print(element)
for element in (4, 5, 6):
    print(element)
for key in {'one':1, 'two':2}:
    print(key)
for char in "baby":
    print(char)
1
2
3
4
5
6
one
two
b
a
b
y

Under the hood

  • An iterable is a object that has an __iter__ method which returns an iterator to provide iteration support.

  • An iterator is an object with a __next__ method which returns the next iteration element.

  • A sequence is an iterable which supports access by integer position. Lists, tuples, strings and range objects are examples of sequences.

  • A mapping is an iterable which supports access via keys. Dictionaries are examples of mappings.

  • Iterators are used implicitly by many looping constructs.

The range() function

It doesn’t return a list, but a rangeobject (which exposes an iterator).

for i in range(10):
    if i % 2 == 0:
        print(f"{i} is even")
    else:
        print(f"{i} is odd")
0 is even
1 is odd
2 is even
3 is odd
4 is even
5 is odd
6 is even
7 is odd
8 is even
9 is odd
for i in range(0, 10, 2):
    print(i)
0
2
4
6
8
for i in range(5, -1, -1):
    print(i)
5
4
3
2
1
0

The enumerate() function

supplies = ['pens', 'staplers', 'flame-throwers', 'binders']

for i, supply in enumerate(supplies):
    print(f'Index {i} in supplies is: {supply}')
Index 0 in supplies is: pens
Index 1 in supplies is: staplers
Index 2 in supplies is: flame-throwers
Index 3 in supplies is: binders

Comprehensions

Principle

  • Provide a concise way to create sequences.

  • General syntax: [expr for var in iterable].

List comprehensions

# Using explicit code
L = []
for n in range(12):
    L.append(n ** 2)
print(L)

# Using a list comprehension
[n ** 2 for n in range(12)]
[0, 1, 4, 9, 16, 25, 36, 49, 64, 81, 100, 121]
[0, 1, 4, 9, 16, 25, 36, 49, 64, 81, 100, 121]

Set and dictionary comprehensions

# Create an uppercase set
s = {"abc", "def"}
print({e.upper() for e in s})

# Obtains modulos of 4 (elimitaing duplicates)
print({a % 4 for a in range(1000)})

# Switch keys and values
d = {'name': 'Prosper', 'age': 7}
print({v: k for k, v in d.items()})
{'ABC', 'DEF'}
{0, 1, 2, 3}
{'Prosper': 'name', 7: 'age'}

Generators

Principle

  • A generator defines a recipe for producing values.

  • A generator does not actually compute the values until they are needed.

  • It exposes an iterator interface. As such, it is a basic form of iterable.

  • It can only be iterated once.

Generators expressions

They use parentheses, not square brackets like list comprehensions.

G1 = (n ** 2 for n in range(12))

print(list(G1))
print(list(G1))
[0, 1, 4, 9, 16, 25, 36, 49, 64, 81, 100, 121]
[]

Generator functions

  • A function that, rather than using return to return a value once, uses yield to yield a (potentially infinite) sequence of values.

  • Useful when the generator algorithm gets complicated.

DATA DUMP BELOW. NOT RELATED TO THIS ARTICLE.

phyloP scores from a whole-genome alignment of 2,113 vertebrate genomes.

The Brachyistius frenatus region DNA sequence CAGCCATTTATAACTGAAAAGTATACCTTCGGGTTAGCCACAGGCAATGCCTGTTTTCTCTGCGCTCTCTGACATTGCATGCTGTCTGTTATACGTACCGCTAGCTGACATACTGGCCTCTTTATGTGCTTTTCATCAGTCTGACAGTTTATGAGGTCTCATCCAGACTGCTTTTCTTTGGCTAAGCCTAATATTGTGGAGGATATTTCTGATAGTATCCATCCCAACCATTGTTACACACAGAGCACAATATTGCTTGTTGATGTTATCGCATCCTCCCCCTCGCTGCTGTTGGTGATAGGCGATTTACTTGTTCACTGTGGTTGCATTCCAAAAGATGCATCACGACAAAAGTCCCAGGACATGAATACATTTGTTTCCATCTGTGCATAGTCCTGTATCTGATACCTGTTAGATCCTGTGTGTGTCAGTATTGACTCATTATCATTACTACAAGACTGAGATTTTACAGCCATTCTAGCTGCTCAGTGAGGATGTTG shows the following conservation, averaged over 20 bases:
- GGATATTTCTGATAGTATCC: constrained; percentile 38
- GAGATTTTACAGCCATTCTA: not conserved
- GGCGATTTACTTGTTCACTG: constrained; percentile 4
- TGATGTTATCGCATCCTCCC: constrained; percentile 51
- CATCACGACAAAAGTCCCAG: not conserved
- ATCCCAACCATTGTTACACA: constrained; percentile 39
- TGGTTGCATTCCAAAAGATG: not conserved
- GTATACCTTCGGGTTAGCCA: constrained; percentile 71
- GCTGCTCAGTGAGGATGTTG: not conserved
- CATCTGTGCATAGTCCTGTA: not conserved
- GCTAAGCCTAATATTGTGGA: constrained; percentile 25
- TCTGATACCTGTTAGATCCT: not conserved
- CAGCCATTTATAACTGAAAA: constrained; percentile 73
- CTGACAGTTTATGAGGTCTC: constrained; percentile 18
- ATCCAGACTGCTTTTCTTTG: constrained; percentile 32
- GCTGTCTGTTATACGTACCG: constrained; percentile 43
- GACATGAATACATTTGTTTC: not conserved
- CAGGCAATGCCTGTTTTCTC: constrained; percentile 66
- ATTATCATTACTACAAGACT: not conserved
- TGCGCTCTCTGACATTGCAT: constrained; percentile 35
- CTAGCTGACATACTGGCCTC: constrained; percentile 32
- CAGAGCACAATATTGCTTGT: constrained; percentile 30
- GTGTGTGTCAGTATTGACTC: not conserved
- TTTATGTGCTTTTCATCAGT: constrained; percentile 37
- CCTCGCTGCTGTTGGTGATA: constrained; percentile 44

def gen():
    for n in range(12):
        yield n ** 2

G2 = gen()
print(list(G2))
print(list(G2))
[0, 1, 4, 9, 16, 25, 36, 49, 64, 81, 100, 121]
[]

Object-oriented programming

Classes and objects

class Vehicle:
    def __init__(self, number_of_wheels, type_of_tank):
        self.number_of_wheels = number_of_wheels
        self.type_of_tank = type_of_tank
        
    @property
    def number_of_wheels(self):
        return self.__number_of_wheels
    
    @number_of_wheels.setter
    def number_of_wheels(self, number):
        self.__number_of_wheels = number

    def make_noise(self):
        print('VRUUUUUUUM')
        
tesla_model_s = Vehicle(4, 'electric')
tesla_model_s.number_of_wheels = 2 # setting number of wheels to 2
print(tesla_model_s.number_of_wheels)
tesla_model_s.make_noise()
2
VRUUUUUUUM

Class and instance attributes

class Employee:
   empCount = 0

   def __init__(self, name, salary):
      self._name = name
      self._salary = salary
      Employee.empCount += 1
   
   def count():
     return f'Total employees: {Employee.empCount}'

   def description(self):
      return f'Name: {self._name}, salary: {self._salary}'

e1 = Employee('Ben', '30')
print(e1.description())
print(Employee.count())
Name: Ben, salary: 30
Total employees: 1

Inheritance

class Animal:
    def __init__(self, species):
        self.species = species

class Dog(Animal):
    def __init__(self, name):
        Animal.__init__(self, 'Mammal')
        self.name = name

doggo = Dog('Fang')
print(doggo.name)
print(doggo.species)
Fang
Mammal

Modules and packages

# Importing all module content into a namespace
import math
print(math.cos(math.pi))  # -1.0

# Aliasing an import
import numpy as np
print(np.cos(np.pi))  # -1.0

# Importing specific module content into local namespace
from math import cos, pi
print(cos(pi))  # -1.0

# Importing all module content into local namespace (use with caution)
from math import *
print(sin(pi) ** 2 + cos(pi) ** 2)  # 1.0
-1.0
-1.0
-1.0
1.0